Saturday, March 01, 2014

The Weekend Writer: Story Vs. Situation. An Illustration From House Hunters.

Earlier this week, Liz B. from A Chair, a Fireplace and a Tea Cozy and I were discussing an episode of House Hunters over at Facebook. We'd both seen a show involving a couple who used what Liz called "alter egos." Husband and wife were of Italian heritage and would occasionally start talking to each other in stereotypical elderly Italian voices. They referred to themselves as something like Luigi and Lucinda when they were in old person Italian mode.

Liz and I were in agreement that this was an odd aspect of personality to want to expose on TV. However, the real estate agent for the episode, who was a friend of the wife, said the house hunting couple used the Luigi and Lucinda characters to help them work out disagreements. This made sense to me, though I still wouldn't have wanted strangers, or maybe even anyone else, to know about it.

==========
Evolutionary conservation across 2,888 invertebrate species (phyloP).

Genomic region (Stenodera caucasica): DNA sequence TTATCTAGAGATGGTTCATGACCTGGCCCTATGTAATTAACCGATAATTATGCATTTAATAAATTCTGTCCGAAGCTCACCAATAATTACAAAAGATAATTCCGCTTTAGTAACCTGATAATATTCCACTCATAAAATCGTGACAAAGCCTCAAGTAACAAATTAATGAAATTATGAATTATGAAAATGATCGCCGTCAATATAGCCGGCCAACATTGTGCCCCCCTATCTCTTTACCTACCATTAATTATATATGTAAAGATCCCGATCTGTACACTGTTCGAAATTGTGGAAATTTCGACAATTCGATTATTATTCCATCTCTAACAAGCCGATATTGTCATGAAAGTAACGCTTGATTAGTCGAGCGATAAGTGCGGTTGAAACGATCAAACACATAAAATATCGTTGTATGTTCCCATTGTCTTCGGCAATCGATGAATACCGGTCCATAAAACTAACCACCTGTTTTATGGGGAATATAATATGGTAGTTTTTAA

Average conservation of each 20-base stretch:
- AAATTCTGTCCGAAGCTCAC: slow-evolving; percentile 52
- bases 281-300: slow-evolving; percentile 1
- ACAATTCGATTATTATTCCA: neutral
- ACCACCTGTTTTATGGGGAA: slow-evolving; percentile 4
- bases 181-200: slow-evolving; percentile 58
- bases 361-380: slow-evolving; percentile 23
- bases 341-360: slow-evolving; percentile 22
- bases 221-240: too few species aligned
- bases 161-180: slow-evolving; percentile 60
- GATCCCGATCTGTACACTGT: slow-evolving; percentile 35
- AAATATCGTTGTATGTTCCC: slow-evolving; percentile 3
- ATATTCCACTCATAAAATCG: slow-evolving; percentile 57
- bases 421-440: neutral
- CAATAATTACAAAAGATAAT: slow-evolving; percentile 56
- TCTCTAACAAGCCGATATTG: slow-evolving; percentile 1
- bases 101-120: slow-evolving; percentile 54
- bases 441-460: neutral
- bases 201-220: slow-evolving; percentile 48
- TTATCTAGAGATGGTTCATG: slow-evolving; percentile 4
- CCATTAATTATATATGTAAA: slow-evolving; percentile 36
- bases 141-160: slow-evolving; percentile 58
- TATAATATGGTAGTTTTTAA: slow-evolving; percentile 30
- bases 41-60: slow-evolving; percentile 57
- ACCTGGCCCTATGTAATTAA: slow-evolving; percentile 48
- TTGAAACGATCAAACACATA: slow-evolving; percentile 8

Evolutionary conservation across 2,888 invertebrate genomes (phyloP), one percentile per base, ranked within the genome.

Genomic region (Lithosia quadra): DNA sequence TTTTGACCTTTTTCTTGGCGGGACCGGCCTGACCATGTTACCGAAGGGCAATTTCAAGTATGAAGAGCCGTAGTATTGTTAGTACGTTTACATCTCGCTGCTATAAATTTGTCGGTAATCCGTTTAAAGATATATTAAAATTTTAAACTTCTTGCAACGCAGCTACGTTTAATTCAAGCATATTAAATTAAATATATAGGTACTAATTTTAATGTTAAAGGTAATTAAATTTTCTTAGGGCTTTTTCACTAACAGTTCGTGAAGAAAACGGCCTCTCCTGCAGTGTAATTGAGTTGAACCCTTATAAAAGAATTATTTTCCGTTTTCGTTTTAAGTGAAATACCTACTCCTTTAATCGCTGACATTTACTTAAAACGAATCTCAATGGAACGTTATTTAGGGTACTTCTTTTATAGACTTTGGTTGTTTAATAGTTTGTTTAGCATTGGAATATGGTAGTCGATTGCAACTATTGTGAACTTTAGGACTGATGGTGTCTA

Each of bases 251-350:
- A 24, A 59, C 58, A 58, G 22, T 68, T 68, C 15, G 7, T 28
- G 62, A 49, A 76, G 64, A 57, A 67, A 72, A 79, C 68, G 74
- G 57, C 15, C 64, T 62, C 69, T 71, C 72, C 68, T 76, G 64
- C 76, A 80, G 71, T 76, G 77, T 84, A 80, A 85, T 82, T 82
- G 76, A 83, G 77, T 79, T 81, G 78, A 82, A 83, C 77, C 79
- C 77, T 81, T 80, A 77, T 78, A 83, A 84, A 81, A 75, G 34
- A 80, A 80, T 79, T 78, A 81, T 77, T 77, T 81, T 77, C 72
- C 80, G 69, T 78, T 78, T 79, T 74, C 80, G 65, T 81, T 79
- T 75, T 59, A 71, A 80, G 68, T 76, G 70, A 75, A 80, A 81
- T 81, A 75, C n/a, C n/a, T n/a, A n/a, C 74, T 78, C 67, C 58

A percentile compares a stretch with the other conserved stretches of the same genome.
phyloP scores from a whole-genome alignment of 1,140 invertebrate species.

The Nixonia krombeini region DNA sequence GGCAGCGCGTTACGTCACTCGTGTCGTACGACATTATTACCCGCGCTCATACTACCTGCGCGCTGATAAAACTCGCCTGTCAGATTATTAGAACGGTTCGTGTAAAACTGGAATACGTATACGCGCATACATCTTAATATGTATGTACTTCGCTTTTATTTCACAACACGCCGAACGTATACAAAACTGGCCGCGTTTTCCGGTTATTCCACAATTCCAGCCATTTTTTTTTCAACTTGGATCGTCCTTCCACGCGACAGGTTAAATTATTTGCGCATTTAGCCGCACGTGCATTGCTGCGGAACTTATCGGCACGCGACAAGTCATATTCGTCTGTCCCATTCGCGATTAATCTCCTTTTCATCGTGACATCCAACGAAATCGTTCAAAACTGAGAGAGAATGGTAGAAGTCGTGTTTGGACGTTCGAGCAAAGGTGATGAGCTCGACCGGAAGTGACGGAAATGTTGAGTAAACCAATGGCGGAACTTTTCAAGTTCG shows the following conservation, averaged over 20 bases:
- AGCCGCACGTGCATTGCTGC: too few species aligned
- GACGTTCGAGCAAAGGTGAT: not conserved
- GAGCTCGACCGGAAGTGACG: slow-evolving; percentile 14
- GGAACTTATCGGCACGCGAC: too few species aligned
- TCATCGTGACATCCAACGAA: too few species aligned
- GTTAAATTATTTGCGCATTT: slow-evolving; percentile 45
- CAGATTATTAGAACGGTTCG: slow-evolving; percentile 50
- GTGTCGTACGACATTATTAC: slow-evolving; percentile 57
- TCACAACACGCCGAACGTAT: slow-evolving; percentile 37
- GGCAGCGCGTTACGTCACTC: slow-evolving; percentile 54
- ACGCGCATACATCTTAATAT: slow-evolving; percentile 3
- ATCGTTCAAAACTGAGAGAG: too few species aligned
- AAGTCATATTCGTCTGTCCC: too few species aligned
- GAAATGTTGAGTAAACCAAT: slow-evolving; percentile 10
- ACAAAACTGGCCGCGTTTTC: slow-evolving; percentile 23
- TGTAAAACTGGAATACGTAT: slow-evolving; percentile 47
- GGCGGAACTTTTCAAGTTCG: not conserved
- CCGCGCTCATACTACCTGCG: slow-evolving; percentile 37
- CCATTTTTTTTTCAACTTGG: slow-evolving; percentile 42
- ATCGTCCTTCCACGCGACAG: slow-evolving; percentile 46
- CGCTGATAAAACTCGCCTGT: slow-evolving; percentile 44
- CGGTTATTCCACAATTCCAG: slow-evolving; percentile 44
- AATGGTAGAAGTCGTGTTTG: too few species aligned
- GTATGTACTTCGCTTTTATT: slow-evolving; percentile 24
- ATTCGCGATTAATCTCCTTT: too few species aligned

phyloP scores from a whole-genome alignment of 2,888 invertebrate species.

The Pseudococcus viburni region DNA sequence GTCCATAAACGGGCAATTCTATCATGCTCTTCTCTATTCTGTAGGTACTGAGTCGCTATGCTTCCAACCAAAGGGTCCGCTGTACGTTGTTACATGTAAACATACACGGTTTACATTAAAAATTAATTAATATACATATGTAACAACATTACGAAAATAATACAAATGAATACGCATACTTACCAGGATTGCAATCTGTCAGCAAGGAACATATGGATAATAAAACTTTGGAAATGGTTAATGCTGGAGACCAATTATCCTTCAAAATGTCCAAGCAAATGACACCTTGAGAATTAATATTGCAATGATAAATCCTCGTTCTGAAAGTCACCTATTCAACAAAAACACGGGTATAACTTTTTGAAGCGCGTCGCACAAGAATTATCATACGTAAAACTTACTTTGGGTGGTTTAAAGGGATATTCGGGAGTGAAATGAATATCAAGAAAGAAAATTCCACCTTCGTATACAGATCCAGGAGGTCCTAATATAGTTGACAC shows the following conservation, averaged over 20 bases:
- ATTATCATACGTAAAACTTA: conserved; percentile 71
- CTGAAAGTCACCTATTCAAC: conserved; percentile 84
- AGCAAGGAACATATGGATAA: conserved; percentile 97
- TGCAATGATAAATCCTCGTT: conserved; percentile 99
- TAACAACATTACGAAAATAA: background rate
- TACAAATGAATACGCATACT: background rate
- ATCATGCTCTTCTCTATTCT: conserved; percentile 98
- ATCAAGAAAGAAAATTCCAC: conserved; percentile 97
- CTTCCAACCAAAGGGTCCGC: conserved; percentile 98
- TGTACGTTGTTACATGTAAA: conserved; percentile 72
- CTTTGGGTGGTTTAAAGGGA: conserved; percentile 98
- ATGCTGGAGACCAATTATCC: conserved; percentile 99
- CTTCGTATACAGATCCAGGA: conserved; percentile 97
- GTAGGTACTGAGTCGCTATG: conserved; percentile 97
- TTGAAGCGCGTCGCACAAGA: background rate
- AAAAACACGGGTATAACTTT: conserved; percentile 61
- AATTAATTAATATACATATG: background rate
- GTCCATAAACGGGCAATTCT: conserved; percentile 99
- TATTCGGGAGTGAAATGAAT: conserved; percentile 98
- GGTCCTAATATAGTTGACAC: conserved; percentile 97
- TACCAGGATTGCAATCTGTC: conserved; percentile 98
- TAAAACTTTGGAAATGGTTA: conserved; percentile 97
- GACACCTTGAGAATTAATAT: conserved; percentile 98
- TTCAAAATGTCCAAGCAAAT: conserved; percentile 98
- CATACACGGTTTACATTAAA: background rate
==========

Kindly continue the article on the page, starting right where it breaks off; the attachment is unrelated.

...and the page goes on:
What does this have to do with us? Well, Lucinda was pregnant. And while Liz and I were going back and forth about this, I pointed out that some day after that child is born, s/he is going to hear those voices coming out of Mom and Dad. I suggested it was a book idea.

But what kind of a book idea? 

That set-up--a child with parents who speak to each other in funny voices--is a situation. It is not a story idea because it doesn't describe something happening to someone and, even better, suggest why it matters.

Situation: A child has parents who speak to each other in accented, elderly voices.

Story Idea: A child, realizing the accented, elderly voices his parents sometimes use when speaking to one another actually belong to the spirits of people from the past who have forced themselves into mom and dad's bodies, must find a way to free his folks and bring happiness to his family for the first time.

A situation is static and doesn't give writers much to work with. A story idea is far more dynamic. It gives writers a direction to work in and even gives a hint of some action.

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